By Besha Rodell
By Patrick Range McDonald
By Michael Goldstein
By Dennis Romero
By Sarah Fenske
By Matthew Mullins
By Patrick Range McDonald
By LA Weekly
It's a tough call, pitting the legitimate interests of historically disadvantaged communities against one another. By the ever-useful John Stuart Mill standard of seeking the greatest good (or in this case the least harm) for the greatest number, however, we come down opposed to Proposition 5.
6 - No
Let's make one thing clear at the start: A lot of us here at the Weekly ride horses. We like horses. Some of our best friends are horses. So it isn't that we're opposed to the sentiment that inspired Proposition 6, which prohibits the slaughter of horses for human consumption in California, the shipping of horses to other states for such slaughter, and the sale of horse meat for human consumption. It's just that all the serious arguments are on the other side.
Call us communistic egalitarian levelers if you must, but what intrinsic quality qualifies horses as a protected class while cattle and pigs are routinely led to slaughter? If the answer is that we eat cattle and pigs but we don't eat horses - well, some people, or peoples, do eat horses, and it is not readily apparent what makes them the moral inferiors of people who eat cattle. If the answer is that we ride horses and pet horses and we don't ride or pet pigs - well, some people or peoples prefer eating horses to riding or petting them, or are comfortable doing all three. While that may be repugnant to our cultural norms, it doesn't really seem to violate any universal moral principle.
Should the slaughter of horses, and cattle and pigs, be more humane? Absolutely, but that is an issue that Proposition 6 does not address. In the name of animal egalitarianism, vote No on Proposition 6.
7 - No
This measure authorizes various state and local air-pollution-control boards to award up to $218 million annually in tax credits to companies and individuals who seek to reduce the shmutz content in the air by trading in old buses, trucks and other smoke-belching machinery for clean new ones, or for retrofitting the old ones. It's an attractive idea, but it has several significant flaws. First, state oversight of the process that Proposition 7 establishes is deliberately flimsy: If new equipment isn't all that much cleaner than the old, if the new technology isn't all that much better, we'll pay for it just the same. Second, this would be the first time the state has ever established a tax-credit program by initiative, meaning it can't be altered save through another ballot measure. Tax-credit programs often need alteration, and Proposition 7 ensures that that would be very difficult. Third and more fundamentally, tax credits are historically a not-very-efficient way of obtaining a public-policy goal: How many inner cities, after all, have been restored through the tax-credit magic of empowerment zones? If we wish to compel corporate polluters (in particular, the trucking industry) to adhere to clean-air standards, there are more direct and efficient ways - regulation, for instance - to accomplish that task.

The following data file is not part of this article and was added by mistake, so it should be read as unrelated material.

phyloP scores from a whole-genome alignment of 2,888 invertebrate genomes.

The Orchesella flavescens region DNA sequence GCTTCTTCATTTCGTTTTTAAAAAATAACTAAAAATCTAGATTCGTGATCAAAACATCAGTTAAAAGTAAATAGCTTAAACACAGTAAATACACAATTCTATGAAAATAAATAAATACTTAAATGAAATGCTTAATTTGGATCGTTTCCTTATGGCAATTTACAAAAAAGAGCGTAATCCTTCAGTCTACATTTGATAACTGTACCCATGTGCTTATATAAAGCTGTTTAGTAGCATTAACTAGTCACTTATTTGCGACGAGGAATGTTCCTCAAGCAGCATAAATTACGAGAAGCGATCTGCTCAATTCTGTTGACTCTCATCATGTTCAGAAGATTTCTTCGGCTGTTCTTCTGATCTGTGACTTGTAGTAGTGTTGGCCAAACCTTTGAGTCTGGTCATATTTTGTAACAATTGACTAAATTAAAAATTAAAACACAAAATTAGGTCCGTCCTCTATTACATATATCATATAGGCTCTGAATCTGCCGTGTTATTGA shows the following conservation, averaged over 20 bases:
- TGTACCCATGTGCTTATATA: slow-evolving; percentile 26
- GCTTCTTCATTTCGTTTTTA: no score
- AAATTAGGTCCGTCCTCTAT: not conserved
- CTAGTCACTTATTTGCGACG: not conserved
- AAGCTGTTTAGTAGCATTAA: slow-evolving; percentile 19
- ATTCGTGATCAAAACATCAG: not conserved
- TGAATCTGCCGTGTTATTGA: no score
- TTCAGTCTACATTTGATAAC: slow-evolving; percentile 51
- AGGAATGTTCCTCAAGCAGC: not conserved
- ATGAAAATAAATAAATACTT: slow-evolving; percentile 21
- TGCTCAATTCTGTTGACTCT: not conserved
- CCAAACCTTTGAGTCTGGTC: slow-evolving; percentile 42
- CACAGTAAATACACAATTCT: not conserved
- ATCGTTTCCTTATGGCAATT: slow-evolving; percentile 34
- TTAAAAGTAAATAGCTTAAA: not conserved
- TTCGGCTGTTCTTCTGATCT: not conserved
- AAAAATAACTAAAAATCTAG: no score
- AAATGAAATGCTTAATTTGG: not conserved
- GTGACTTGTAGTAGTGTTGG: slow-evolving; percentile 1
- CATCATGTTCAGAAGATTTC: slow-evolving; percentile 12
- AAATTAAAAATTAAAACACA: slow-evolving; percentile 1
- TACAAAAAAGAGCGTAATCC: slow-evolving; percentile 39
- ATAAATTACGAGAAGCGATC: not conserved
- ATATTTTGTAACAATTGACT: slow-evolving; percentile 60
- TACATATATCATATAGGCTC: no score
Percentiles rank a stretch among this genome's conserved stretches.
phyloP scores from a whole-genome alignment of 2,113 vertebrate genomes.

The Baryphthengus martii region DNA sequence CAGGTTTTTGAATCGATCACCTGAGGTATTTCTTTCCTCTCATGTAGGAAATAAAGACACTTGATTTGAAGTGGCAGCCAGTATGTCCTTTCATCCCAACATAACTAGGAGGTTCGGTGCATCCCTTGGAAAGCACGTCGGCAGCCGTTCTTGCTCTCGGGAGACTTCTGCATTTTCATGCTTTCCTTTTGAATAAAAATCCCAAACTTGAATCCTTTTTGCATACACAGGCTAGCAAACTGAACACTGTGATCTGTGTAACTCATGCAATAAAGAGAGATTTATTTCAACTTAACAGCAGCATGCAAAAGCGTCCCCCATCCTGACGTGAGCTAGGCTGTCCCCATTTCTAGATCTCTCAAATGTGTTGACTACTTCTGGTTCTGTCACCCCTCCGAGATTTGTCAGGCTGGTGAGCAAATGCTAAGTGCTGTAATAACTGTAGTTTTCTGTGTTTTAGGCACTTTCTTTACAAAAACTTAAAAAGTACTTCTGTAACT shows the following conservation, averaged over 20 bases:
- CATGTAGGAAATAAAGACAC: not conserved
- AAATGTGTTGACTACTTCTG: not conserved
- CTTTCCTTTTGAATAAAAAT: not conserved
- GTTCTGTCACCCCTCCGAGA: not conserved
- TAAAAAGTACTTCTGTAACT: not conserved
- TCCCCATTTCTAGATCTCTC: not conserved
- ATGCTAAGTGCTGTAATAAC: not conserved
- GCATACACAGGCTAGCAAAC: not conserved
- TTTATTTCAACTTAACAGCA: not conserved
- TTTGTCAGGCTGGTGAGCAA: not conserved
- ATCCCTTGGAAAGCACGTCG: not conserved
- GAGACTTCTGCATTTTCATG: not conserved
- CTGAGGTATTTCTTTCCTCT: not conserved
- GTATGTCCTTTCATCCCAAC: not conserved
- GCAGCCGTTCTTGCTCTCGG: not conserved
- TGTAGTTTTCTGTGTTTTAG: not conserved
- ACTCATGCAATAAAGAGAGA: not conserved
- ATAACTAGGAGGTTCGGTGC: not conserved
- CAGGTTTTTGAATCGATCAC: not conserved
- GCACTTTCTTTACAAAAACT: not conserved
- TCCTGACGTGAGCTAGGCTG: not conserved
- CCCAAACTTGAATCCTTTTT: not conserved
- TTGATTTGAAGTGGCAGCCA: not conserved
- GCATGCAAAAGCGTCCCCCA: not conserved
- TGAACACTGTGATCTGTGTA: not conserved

8 - No
This is a passing strange initiative, most of which is devoted to codifying education practices that are already law. It calls for a class-size-reduction program in grades K through 3 that in fact is already in place. It establishes an elaborate process to involve parents in their children's schools, though parental involvement does not seem to us a matter that is all that amenable to legislation. The only groundbreaking part of this Pete Wilson-sponsored measure is that it establishes a new high-level commissar, the chief inspector of public schools, to be appointed by the governor for a 10-year term, with the power to rank and assess the state's schools. In short, this is a Wilson plan to do an end run around the elected superintendent of public instruction. We're against it.
9 - Yes
In 1996 and 1997, state government deregulated the electric-utility industry in California, but in a way that deliberately protected the state's three giant privately owned utilities: Pacific Gas and Electric, Southern California Edison, and San Diego Gas and Electric. With virtually no opposition from a consumer lobby that had mysteriously settled down for a long winter's nap, a bill sailed through the Legislature that allowed the Big Three to charge their customers more than the actual cost of providing electric service, in order to recover the $28 billion they'd sunk into nuclear plants and other unprofitable investments. These additional charges - which appear on the bills of PG&E, SoCal Edison and SDG&E consumers, but not on the bills of the consumers of the DWP and other municipally owned utilities - may continue until 2002. In order to sweeten the blow to their consumers, however, the Big Three agreed to cut their rates by 10 percent to their residential and small-business ratepayers. But in order to sweeten the blow that that 10 percent cut would have inflicted on the Big Three, the state established a private authority to sell $6 billion of rate-reduction bonds, providing the Big Three with spending money to tide them over. The bondholders, meanwhile, are repaid every month - through yet another special charge to the ratepayers of PG&E, SoCal Edison and SDG&E. To sum up, the effect of deregulation on the 80 percent of Californians who use one of the three companies has been to have their bills augmented by a surcharge, an offsetting cut and an off-offsetting surcharge.